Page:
As you know, Zaki Hashem and Partners held an event in collaboration with the French Chamber of Commerce to discuss the new Investment law. From our perspective, this event was successful because the legal and business communities had a chance to hear and to take into consideration an understanding of the strategies employed by the new CEO of the General Authority for Investment (GAFI), Mr. Mohamed Khodeir.
Mr. Mohamed Khodeir managed to successfully explain the rationale behind the passing of a new Investment law, along with the practical considerations relating to this reform.
The first priority is GAFI’s internal restructuring when it comes to the services it provides for investors, its human resources, and the process of investment development it will undertake within the international market.
Mr. Mohamed Khodeir was clear in his explanation; he touched upon the major problems that investors are suffering from when it comes to, for example, the length of time needed for ratification of the Minutes of the Board of Directors or General Meeting of the Shareholders, along with processes related to the General Department of Economic Appraisal. He has therefore initiated resolutions to establish some procedures to overcome delays.
In the meantime, he aimed to clarify that there is a distinct philosophy within the new law. He showed great consideration of important points, reflecting this new philosophy. He also clarified the internal efforts that have been undertaken on the management side, following a process of reflection with the investors.
He admitted, and I confirm, that we are a country with a long history of bureaucracy, though a lot of people forget or deny this. To be successful, we must identify and admit our problems first and I feel that doing this in a public place, at an event, was very brave. Egypt has lived within a culture of bureaucracy for 6000 years but this can and shall be changed.
Generally speaking, there is some misunderstanding about GAFI’s role. We have beside the current investment law different pieces of legislation related to investment activities, and the new Investment law certainly doesn’t take the job of determining all legislation; it is focused on facilitating how to overcome obstacles. Mr. Mohamed Khodeir further talked about the drive towards computerisation and making administrative services automated inside GAFI itself, which will leave less room for human error or interference; it will facilitate the process of getting the job done effectively. Many people who communicate with the Investment Authority are unfortunately not trained nor do they have sufficient knowledge regarding the processes that need to be undertaken. Many employees working at companies established under the existing Investment law don’t have the necessary experience to know how to comply with the procedures required. Obviously lawyers have the experience to work closely with GAFI, but not all investors use lawyers to follow these processes; a lot of companies will use their own employees and perhaps send a clerk who does not have the background, experience or preparation to get the job done. I have seen many examples of this.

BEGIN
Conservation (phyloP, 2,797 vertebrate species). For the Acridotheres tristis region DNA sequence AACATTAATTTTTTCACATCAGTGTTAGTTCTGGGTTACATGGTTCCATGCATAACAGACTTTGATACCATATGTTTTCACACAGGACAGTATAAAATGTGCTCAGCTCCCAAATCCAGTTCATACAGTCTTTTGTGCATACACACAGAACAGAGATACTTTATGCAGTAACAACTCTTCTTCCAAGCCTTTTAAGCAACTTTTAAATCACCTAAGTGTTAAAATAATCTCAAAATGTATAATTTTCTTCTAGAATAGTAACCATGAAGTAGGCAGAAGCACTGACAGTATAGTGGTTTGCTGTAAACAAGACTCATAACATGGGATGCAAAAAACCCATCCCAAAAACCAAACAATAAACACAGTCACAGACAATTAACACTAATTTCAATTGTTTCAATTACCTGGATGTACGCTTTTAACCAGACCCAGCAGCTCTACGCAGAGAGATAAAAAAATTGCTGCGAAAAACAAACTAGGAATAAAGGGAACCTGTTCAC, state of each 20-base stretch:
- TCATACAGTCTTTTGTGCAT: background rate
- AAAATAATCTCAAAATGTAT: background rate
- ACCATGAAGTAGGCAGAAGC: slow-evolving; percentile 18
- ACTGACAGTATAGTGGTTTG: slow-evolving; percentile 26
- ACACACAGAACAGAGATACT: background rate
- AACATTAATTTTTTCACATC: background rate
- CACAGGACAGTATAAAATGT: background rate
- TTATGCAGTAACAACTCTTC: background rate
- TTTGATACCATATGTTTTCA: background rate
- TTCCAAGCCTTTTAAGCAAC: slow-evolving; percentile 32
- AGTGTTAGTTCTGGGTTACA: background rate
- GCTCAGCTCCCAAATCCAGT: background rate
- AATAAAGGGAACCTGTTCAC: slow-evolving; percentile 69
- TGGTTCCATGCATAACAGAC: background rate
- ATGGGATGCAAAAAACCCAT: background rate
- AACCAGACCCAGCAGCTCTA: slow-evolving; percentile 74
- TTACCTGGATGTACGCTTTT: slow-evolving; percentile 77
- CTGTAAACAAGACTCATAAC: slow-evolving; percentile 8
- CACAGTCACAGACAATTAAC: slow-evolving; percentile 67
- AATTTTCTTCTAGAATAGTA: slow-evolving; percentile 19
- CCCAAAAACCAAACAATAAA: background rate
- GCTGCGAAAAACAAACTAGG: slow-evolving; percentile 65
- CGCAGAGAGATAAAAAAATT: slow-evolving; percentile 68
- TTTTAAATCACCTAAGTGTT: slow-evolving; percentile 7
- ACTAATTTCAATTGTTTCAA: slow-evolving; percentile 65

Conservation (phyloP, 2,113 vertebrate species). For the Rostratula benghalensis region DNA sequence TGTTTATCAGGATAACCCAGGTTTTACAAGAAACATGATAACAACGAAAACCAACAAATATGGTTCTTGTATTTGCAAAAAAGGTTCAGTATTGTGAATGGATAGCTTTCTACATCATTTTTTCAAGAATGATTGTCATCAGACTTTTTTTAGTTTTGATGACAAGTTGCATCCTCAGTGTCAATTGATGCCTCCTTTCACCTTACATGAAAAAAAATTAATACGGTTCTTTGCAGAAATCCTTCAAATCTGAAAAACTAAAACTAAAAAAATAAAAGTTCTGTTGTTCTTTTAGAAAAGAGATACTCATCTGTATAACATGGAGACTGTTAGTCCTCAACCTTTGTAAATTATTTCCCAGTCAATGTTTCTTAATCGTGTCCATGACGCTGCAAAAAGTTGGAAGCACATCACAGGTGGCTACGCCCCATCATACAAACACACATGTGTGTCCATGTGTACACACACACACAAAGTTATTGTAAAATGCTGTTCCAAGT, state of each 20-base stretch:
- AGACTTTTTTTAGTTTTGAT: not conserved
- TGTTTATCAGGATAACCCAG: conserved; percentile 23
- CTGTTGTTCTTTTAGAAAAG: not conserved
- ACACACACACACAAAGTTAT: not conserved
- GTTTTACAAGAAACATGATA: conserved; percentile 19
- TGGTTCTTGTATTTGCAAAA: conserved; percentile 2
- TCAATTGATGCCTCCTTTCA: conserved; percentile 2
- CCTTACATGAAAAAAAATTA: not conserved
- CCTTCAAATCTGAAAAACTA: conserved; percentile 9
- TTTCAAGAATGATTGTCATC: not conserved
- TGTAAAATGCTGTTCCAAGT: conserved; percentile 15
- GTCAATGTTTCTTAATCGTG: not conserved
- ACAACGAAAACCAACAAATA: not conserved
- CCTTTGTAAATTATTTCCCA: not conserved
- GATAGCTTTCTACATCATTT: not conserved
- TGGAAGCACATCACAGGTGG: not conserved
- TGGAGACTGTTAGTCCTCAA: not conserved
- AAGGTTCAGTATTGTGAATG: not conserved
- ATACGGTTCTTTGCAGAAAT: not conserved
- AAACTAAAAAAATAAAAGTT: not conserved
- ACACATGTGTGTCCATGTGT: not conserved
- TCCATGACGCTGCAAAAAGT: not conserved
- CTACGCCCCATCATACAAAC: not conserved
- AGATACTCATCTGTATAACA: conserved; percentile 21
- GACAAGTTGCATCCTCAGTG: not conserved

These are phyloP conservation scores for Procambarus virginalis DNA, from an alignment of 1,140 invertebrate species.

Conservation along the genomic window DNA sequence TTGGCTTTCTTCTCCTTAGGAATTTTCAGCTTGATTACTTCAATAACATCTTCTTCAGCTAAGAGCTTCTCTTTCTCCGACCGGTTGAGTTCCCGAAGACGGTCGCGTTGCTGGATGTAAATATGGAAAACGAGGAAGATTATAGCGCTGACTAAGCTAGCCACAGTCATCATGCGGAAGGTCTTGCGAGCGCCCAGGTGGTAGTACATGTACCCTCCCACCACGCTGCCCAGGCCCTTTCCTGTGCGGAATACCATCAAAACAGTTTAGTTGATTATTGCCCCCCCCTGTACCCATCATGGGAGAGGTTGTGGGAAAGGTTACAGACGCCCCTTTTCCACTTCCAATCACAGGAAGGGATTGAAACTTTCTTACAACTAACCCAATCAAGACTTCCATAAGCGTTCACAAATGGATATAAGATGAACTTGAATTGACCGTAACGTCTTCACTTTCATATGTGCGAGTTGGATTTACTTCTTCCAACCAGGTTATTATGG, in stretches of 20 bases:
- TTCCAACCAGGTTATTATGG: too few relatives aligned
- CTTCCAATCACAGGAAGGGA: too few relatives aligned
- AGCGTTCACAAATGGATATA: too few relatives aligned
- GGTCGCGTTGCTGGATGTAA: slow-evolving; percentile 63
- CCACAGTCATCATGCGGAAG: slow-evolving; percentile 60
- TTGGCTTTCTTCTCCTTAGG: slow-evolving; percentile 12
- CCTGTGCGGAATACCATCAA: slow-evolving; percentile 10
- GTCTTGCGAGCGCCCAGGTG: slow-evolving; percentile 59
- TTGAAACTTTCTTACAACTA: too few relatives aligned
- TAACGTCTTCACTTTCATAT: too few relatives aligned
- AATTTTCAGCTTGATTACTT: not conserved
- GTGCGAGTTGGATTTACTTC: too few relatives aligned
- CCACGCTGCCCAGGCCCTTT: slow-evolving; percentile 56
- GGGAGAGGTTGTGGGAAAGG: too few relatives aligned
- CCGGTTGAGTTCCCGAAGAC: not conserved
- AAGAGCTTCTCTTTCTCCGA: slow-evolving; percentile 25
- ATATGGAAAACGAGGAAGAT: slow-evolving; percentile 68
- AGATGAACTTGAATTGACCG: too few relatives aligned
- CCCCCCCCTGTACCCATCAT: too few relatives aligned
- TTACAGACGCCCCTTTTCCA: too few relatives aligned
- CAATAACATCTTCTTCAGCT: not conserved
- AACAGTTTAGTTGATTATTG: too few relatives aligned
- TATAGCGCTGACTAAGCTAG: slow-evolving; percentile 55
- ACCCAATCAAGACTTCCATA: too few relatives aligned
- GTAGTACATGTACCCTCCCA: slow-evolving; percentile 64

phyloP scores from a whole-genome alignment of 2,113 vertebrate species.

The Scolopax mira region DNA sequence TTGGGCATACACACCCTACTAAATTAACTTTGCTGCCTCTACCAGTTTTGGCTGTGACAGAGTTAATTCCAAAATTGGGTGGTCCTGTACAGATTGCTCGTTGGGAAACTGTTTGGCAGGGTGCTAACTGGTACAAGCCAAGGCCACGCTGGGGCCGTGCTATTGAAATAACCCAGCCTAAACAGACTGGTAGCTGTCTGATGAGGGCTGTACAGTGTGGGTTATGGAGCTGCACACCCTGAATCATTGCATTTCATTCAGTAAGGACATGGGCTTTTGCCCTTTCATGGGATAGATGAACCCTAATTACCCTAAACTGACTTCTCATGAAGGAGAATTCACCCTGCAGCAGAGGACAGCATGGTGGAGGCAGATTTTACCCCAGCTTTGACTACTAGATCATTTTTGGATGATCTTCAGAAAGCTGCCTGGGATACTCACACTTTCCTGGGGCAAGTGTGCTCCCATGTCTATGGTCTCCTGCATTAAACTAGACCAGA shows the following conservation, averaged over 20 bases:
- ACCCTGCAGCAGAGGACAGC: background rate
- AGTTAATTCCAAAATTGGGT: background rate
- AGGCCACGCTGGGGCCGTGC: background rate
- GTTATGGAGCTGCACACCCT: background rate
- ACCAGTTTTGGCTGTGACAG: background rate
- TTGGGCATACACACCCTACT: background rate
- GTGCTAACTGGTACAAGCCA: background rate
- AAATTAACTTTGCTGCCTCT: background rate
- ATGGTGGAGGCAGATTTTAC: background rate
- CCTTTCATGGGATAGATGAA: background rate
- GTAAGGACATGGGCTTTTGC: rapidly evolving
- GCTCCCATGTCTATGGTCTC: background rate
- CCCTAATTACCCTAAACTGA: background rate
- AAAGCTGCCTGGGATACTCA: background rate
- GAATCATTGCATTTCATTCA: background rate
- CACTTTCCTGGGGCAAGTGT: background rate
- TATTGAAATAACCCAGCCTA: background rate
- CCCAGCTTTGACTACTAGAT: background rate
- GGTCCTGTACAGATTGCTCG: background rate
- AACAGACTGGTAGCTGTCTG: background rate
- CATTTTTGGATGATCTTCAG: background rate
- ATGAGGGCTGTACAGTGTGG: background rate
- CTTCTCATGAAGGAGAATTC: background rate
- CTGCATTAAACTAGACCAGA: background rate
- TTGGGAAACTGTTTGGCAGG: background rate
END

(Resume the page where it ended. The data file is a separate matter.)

Mr. Mohamed Khodeir mentioned a scientific and important step, that of organising training inside GAFI. The process of finalising the new Investment law and issuing its Executive Regulations is taking some time, as it addresses concepts drafted after conducting research, identifying problems and creating solutions; all of this takes time.
So speaking generally about this event and about the new Investment law as a whole, I have to say that the strategic vision presented by Mr. Mohamed Khodeir was both clear and straightforward. It is uncommon and impressive to find someone in his position talking about internal problems and how they have been or will be solved.